The NetStor MVD's easy-to-use management interface is accessible from a Web browser at Port 20000 (the others use Port 80). We found that little twist an interesting and wise security move. However, the interface doesn't allow integration with ADS--just Windows Server 2000-style permissions administered from the MVD administration interface. The base software allows for up to 32 concurrent snapshots and can be upgraded to 64 snapshots for a fee. It supports an external tape array directly attached or NDMP backup over the network.

The NetStor MVD isn't the most capable NAS we tested, primarily because of its ADS integration limitations. It also has a short, one-year cross-ship parts warranty and security administration limitations. Nevertheless, at $14,745, it's worth a second look.

Excel Meridian Data NetStor MVD, Excel Meridian Data, (800) 995-1014.

The mediocre performance and high price of HP's StorageWorks NAS B3000 underwhelmed us. The B3000 uses common HP server hardware, customized with a slick front panel. The main unit is connected to HP's MSA1000 Storage Array by a single 2-Gbps Fibre Channel connection. That array comes with a small FC switch embedded in the backplane and is a full external RAID array with Ultra320 SCSI drives. You can scale the B3000 to an impressive 48 TB--the largest among the devices we tested--using the MSA1000 Storage Arrays.The head unit is loaded with a 2.8-GHz Intel Xeon processor and 2 GB of RAM. Network connectivity is provided by two copper Gigabit Ethernet interfaces on their own PCI-X bus integrated onto the motherboard. These Gigabit Ethernet interfaces can be teamed for load balancing and failover. Software for that function comes preloaded on the B3000. There are two 100-MHz PCI-X slots and a 133-MHz PCI-X slot. This unit also comes with HP's well-designed iLO (integrated Lights Out) management solution, an out-of-band remote access card that allows access to the server even when the server operating system isn't loading.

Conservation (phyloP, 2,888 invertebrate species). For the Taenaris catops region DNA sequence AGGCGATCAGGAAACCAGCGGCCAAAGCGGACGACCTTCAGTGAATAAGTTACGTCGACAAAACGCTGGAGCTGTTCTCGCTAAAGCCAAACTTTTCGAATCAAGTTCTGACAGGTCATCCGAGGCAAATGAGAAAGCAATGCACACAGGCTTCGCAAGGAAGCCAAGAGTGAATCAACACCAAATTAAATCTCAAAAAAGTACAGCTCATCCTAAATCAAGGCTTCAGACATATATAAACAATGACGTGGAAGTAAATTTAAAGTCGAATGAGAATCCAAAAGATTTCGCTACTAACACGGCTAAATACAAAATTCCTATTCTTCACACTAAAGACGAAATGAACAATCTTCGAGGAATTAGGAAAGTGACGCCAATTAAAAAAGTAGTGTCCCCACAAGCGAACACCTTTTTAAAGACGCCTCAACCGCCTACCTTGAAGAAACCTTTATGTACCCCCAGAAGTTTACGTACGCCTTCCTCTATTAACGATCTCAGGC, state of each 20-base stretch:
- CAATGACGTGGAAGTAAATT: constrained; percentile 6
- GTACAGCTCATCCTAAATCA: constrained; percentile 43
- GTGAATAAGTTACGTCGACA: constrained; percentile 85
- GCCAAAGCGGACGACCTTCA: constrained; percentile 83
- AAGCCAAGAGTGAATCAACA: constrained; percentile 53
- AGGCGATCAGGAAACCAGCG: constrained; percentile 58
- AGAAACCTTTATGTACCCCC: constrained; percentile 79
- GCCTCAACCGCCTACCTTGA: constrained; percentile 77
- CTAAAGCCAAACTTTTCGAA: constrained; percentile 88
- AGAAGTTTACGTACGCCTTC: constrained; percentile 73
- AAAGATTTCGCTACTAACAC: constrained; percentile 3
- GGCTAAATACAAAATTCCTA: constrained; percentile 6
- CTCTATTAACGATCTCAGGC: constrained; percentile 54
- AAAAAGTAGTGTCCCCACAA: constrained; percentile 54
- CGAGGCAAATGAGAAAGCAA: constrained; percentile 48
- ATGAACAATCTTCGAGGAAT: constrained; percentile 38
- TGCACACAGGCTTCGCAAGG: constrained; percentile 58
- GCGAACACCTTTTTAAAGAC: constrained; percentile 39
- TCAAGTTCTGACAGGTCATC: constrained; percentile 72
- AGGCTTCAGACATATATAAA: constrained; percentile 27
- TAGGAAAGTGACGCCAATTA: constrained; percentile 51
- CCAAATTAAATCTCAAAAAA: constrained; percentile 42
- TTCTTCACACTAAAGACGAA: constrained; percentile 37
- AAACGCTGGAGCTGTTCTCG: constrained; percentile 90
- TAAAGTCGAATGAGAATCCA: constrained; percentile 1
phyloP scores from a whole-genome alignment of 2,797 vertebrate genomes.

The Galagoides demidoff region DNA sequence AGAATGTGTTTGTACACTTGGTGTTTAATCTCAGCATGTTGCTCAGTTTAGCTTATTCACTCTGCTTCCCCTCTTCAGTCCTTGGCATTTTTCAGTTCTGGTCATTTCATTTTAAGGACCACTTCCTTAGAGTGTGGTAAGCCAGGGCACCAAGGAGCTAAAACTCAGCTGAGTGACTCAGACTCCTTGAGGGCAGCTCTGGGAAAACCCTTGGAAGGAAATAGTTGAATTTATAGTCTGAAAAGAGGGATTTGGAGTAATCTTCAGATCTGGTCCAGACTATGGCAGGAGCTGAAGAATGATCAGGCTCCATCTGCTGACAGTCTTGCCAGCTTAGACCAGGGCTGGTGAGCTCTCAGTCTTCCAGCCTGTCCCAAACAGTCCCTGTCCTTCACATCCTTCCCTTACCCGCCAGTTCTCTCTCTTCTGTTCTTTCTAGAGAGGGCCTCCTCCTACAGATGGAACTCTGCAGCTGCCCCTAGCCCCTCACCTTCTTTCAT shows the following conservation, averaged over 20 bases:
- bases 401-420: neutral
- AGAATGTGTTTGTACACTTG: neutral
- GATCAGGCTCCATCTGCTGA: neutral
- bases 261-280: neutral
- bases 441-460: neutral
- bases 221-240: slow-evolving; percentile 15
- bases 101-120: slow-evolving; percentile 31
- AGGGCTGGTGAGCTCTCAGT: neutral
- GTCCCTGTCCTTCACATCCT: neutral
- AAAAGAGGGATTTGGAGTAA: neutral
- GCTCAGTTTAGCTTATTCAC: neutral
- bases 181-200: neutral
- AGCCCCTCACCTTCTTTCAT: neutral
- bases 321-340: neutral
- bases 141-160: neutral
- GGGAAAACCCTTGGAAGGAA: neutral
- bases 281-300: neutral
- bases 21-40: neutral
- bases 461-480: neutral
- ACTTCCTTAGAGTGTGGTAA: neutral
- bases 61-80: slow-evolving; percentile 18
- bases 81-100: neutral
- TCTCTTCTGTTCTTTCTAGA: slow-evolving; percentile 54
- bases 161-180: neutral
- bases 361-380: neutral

In testing, the StorageWorks NAS B3000 exhibited only average performance. It won only the CIFS IOps test and managed to place in a couple of others, but overall performance was unimpressive. As with Dell's Windows-powered NAS, the B3000 had difficulty with the NFS tests.

The interface is that of an HP-customized Windows SAK box. It's easy to use, clean and offers the option of simply starting a terminal services session to access the desktop directly. HP uses CDP Persistent Storage Manager to provide up to 256 snapshots with flexible scheduling. HP gives you a taste of its HP NAS Data Copy with a 30-day trial for remote mirroring/

replication. Of course, the B3000 integrates with ADS as seamlessly as any other Windows server for authentication and security.

The B3000 comes with a three-year, next-day, on-site warranty.HP StorageWorks NAS B3000, Hewlett-Packard Corp. (650) 857-5518, (800) 888-9909.

Barely expandable and underperforming, the FIA POPnetserver 8000 can't even lay claim to being the least-expensive NAS we tested. For those reasons, we can't recommend this unit to companies with minimal storage needs and small budgets.

The POPnetserver 8000 is the only ATA/IDE unit we received. It has no support for external storage, and came in a RAID 5 format: eight 250-GB Maxtor drives in hot-swappable carriers in the front of the 2U machine. Of those 2 TB, about 1.5 are usable, with 500 GB reserved for RAID 5's redundancy. We got a chance to use the hot-swap carriers, as disk one in the system developed a sector error soon after we powered up the machine. FIA's tech support send us a new drive overnight. We hot-swapped the drive and the array immediately began to rebuild.

Our test unit came with two 2.4-GHz Intel Xeon processors, 1 GB of memory and a whopping four network ports: two 10/100 and two 10/100/1000 copper Gigabit Ethernet ports. Unfortunately, they are not very clearly labeled and not laid out in an expected pattern. Power is supplied by separate sources in the form of two hot-swappable power supplies that can be accessed from the back of the machine. The unit also features three PCI 64-bit/66-MHz buses for the two IDE RAID cards and all four NICs. This should provide plenty of bandwidth for the NAS.